She is allowed to sit unbothered with two kids and she needs to utilize each chance to supply fundamental needs both for herself and for her kids. Conditions make ladies submit to their fathers or jobless men; they acknowledge their destiny when they fall pregnant and submit to their lovers or husbands. For instance, Mrs. Brown does not have a spouse to deal with her and kids, to help her in making a decent living, to give her passionate backing. That is the reason she feels as though she must be as one with Arthur and her sweetheart, despite the fact that she some of the time can 't stand his scent or feels nauseated when she shares the bed to him:
Mrs. Mallard’s actions cause the readers to contemplate a hidden meaning woven into the story line. Mr. Mallard is assumed to die in a railroad accident, leaving Mrs. Mallard devastated. Instead of feeling sadness or grief, Mrs. Mallard actually feels free. "There would be no one to live for her during those coming years; she would live for herself. There would be no powerful will bending hers in that blind persistence with which men and women believe they have a right to impose a private will upon a fellow-creature" (Page 499).
Edna has found her new found freedom by moving out of her big house she shared with her husband into a smaller house for herself. She is still trapped by her feeling s for Robert. He comes to visit her for the last time; Edna leaves Robert at her house and told him to wait for her. When she got back, Robert wasn’t there and left her a note, “I love you. Good-by –because I love you.”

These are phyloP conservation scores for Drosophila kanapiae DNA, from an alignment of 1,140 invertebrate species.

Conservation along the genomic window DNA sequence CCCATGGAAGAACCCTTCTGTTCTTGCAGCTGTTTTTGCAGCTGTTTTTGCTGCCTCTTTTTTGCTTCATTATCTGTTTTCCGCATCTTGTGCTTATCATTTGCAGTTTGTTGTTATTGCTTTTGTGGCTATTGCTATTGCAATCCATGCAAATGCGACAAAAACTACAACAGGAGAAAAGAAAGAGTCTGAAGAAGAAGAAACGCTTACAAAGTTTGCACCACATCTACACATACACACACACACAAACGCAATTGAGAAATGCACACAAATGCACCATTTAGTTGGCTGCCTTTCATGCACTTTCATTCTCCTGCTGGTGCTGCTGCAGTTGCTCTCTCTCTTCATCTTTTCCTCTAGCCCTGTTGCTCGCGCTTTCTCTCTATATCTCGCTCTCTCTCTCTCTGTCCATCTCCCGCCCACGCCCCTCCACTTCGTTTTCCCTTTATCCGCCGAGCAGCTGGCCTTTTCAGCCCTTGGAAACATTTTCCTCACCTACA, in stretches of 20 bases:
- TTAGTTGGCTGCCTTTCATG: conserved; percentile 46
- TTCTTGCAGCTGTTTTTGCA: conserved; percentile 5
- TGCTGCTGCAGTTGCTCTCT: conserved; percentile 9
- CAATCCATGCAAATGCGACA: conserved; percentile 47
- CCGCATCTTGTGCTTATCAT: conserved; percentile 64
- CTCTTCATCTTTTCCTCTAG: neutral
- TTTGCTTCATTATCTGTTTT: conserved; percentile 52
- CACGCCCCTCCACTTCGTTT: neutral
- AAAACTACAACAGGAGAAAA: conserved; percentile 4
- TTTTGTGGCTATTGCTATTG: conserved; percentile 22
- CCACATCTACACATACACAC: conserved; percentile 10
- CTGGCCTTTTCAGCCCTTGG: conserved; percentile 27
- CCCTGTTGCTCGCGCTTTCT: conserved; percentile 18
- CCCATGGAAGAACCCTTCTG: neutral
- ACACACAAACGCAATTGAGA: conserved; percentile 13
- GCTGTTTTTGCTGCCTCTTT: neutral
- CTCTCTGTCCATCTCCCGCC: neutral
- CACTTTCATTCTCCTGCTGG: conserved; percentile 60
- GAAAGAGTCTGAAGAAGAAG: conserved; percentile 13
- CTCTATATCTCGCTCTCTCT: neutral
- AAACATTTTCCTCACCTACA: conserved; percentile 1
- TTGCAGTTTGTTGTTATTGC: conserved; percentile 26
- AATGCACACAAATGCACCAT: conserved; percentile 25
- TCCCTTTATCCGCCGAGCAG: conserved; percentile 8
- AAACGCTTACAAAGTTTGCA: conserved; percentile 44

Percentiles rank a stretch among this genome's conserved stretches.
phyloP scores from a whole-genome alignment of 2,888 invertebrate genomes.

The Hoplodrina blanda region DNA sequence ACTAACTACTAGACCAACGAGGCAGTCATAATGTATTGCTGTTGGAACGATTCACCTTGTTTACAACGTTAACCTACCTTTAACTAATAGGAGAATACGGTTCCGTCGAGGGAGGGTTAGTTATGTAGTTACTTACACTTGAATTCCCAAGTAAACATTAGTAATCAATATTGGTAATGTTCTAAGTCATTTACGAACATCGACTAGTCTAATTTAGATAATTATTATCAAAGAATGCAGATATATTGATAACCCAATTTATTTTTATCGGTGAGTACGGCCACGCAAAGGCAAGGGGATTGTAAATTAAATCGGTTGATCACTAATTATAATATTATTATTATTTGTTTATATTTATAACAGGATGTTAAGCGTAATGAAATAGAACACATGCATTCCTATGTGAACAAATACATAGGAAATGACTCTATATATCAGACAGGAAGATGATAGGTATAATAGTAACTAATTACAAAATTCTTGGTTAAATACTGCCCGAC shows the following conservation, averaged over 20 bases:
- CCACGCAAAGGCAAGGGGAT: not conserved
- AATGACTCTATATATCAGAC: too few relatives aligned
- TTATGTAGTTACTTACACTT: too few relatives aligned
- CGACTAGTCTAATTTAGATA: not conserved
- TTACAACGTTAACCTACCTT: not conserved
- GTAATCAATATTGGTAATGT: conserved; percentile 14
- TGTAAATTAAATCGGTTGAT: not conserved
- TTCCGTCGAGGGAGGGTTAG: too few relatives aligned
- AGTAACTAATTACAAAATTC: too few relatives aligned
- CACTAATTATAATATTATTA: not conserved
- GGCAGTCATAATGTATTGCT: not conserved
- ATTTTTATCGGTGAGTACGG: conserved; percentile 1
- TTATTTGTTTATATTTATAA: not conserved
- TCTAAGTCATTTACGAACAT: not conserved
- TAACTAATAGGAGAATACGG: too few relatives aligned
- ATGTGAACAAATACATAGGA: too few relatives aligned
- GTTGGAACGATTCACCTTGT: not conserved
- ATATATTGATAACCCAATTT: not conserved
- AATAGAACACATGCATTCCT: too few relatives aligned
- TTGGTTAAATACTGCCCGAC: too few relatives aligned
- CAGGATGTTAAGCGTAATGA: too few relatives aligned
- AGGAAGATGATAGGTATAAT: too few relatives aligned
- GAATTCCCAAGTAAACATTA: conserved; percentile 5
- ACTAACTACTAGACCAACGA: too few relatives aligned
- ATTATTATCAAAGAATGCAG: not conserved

When Janie first complains of her marriage to Logan, Nanny says, “Heah you got uh prop tuh lean on all yo’ bawn days, and big protection, and everybody got tuh tip dey hat tuh you and call you Mis’ Killics,” (23). Nanny tries to convince Janie that she should be satisfied with her status of having been able to marry a respectful man. However, Janie feels that love is necessary for her marriage, and that she will be extremely unhappy if she cannot love. For Janie, the status does not matter for any relationship; rich or poor, as it is pointless without love for one another. Her firm determination to find love leads her to marry Joe, who claims he will never make her work or suffer hardship.
Gatsby feels that he is allowed to assume her feelings and wishes because his wealth makes him worthy to love her again. He feels entitled to speak on her behalf and make choices that are not his to make, “‘Your wife doesn’t love you,’ said Gatsby. ‘She’s never loved you. She loves me…’She never loved you, do you hear?’ he cried.
In the novel Fahrenheit 451 Mildred never seems to want to give her husband Guy any of her time or attention; she rather give it to her gadgets and entertainment. For example, Guy was trying to discuss his life crisis with his wife and she could not even be bothered to turn off the television “‘Will you turn the parlor off?’ he asked. ‘That’s my family.’ ‘Will you turn it off for a sick man?’
Throughout the play, Elizabeth seems to be struggling to forgive her husband and let go of her anger. But towards the end, she learns to forgive Proctor for his mistakes. At the beginning of the play Elizabeth is unforgiving of Proctors mistakes. “You’ll tear it free--when you come to know that I will be your only wife or no wife at all! She has an arrow in you yet, John Proctor, and you know it well!”